Europe Warms Up to Heat Exchanger Data Centres

As Europe braces for a winter of blackouts and gas shortages, thousands of Europeans are expected to die amidst frigid temperatures and the inexorable rise in energy prices as a direct consequence of the volatile situation on the continent caused by Russia’s president Vladimir Putin’s invasion of Ukraine. With fuel poverty quickly becoming the number one priority of governments across the region, part of the solution could lie within data centres themselves.

All the electricity input to the IT-equipment installed in a data centre facility turns into heat, and the heat needs to be cooled down in order for the equipment to function properly. Usually, this heat is cooled off in cooling towers or similar, instead of being utilised.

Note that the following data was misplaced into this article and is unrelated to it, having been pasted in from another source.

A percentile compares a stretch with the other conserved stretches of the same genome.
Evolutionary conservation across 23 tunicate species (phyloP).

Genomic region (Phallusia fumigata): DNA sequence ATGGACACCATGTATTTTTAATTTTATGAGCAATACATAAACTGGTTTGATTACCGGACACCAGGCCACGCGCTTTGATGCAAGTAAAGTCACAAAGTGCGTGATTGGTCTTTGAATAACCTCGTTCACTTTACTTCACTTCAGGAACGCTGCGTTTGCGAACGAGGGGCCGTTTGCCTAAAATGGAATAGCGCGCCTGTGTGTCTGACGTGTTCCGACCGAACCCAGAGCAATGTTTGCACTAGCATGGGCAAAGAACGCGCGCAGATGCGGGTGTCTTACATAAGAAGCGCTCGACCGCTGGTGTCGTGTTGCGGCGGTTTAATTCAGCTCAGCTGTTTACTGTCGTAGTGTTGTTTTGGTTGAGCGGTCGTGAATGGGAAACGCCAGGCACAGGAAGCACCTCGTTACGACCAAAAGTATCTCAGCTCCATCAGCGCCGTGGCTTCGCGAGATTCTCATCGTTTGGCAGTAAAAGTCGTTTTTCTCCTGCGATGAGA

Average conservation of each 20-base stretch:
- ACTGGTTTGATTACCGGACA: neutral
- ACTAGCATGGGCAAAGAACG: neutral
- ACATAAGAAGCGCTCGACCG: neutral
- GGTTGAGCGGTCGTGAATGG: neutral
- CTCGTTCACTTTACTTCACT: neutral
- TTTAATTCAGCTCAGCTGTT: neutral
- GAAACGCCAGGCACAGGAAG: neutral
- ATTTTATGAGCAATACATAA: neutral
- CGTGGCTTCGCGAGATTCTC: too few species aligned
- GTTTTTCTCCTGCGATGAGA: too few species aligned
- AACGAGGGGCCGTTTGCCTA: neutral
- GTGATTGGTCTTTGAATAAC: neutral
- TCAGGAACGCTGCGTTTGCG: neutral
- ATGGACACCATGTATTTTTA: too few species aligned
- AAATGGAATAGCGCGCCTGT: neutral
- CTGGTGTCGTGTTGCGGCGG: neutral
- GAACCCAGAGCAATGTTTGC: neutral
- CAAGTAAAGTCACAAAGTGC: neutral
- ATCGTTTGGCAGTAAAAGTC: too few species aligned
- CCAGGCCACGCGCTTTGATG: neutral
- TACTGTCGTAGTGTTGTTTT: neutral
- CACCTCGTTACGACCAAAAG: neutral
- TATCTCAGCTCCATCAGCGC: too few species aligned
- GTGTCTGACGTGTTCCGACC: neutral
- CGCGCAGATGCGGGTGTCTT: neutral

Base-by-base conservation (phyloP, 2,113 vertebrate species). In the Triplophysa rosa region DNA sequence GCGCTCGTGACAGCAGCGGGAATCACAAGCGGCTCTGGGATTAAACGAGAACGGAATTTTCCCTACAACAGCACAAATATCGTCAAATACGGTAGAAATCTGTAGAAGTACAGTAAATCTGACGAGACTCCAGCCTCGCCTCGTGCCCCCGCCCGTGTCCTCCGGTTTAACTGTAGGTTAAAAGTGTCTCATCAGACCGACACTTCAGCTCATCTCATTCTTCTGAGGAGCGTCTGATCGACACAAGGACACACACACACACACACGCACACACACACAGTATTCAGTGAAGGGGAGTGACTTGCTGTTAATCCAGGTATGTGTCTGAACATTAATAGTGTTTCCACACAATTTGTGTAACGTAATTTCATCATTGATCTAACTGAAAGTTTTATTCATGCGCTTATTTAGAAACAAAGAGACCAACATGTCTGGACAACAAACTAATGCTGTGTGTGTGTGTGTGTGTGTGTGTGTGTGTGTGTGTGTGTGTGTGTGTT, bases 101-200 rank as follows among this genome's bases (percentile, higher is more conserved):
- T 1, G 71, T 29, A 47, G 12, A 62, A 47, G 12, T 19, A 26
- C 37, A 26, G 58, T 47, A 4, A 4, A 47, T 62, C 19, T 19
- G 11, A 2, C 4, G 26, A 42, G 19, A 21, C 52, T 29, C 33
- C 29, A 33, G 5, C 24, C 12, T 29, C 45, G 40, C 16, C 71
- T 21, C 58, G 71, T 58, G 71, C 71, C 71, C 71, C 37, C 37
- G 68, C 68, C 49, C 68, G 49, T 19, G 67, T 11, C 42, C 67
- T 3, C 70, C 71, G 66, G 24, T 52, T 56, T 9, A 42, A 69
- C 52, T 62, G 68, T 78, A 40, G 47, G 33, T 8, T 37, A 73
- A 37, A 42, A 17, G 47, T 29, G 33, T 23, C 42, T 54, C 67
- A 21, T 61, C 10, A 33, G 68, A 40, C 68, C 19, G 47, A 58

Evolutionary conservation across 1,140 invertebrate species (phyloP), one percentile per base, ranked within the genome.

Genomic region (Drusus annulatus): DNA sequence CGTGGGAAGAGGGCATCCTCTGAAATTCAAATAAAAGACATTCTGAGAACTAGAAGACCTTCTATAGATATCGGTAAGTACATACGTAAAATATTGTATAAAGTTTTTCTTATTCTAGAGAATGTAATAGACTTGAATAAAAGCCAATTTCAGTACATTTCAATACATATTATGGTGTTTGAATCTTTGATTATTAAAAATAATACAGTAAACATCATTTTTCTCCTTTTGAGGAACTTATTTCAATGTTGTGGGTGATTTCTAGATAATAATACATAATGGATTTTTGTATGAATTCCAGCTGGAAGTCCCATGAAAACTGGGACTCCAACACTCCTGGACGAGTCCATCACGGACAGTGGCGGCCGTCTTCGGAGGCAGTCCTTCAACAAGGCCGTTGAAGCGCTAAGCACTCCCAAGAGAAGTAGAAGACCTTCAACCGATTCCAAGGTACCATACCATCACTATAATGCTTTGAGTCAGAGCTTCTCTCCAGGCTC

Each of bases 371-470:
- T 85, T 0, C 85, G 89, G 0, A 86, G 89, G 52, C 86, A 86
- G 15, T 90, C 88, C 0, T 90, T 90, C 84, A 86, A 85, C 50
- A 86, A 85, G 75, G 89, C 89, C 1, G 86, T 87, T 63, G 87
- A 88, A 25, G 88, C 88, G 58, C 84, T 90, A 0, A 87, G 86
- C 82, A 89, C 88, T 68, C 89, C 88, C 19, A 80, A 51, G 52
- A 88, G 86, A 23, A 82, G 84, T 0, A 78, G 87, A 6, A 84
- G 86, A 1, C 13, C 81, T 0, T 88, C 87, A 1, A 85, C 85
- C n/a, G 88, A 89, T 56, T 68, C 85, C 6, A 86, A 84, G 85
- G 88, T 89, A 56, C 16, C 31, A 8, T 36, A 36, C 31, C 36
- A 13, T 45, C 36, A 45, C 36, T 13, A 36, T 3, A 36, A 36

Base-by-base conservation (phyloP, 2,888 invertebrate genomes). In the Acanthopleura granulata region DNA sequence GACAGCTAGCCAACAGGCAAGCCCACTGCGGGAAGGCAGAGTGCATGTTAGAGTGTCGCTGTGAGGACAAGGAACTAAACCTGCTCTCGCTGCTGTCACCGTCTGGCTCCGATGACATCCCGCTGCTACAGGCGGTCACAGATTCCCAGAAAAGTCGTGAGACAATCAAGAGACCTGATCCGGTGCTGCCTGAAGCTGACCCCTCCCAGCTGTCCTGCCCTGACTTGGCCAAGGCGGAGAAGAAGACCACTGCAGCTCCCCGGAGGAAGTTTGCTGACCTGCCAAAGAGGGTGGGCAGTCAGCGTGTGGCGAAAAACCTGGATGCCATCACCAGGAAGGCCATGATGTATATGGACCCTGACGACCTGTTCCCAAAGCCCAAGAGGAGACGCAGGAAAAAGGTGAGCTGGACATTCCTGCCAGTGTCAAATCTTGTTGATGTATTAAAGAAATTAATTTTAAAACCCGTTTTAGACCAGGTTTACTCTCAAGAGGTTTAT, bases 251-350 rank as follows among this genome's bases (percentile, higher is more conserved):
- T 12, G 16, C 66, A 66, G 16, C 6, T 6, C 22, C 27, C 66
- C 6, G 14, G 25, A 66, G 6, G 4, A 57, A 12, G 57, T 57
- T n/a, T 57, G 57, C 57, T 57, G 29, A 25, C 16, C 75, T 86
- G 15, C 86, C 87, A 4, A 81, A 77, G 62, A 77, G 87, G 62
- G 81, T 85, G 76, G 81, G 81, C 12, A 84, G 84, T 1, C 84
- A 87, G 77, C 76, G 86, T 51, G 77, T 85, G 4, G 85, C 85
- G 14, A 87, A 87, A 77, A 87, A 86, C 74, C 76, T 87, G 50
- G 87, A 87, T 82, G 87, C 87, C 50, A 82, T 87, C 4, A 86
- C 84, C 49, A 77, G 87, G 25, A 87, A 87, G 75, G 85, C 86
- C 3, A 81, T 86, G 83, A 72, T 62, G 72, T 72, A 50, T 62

However, if there are heating demands in other parts of the building, neighbouring buildings or a district heating network that can take care of the heat, this heat can be used instead of wasted.

The temperature of the heat is often low, but if higher temperatures are needed a heat pump can be used to raise the temperature.

According to European Project CELSIUS, an energy transition group supported by the Swedish Energy Agency and funded by the European Union, the air leaving the hot aisles often has temperatures of about 25 – 40 °C.

Data centre heat recovery is also a way to increase the efficiency of a site. In areas that are densely populated and where demand heat is necessary, the surplus heat might be possible to use in neighbouring buildings or in a district heating system.

The densely populated area also gives a possibility for a closer relationship with the customers using the data centre, which might be a favourable aspect for many data centres.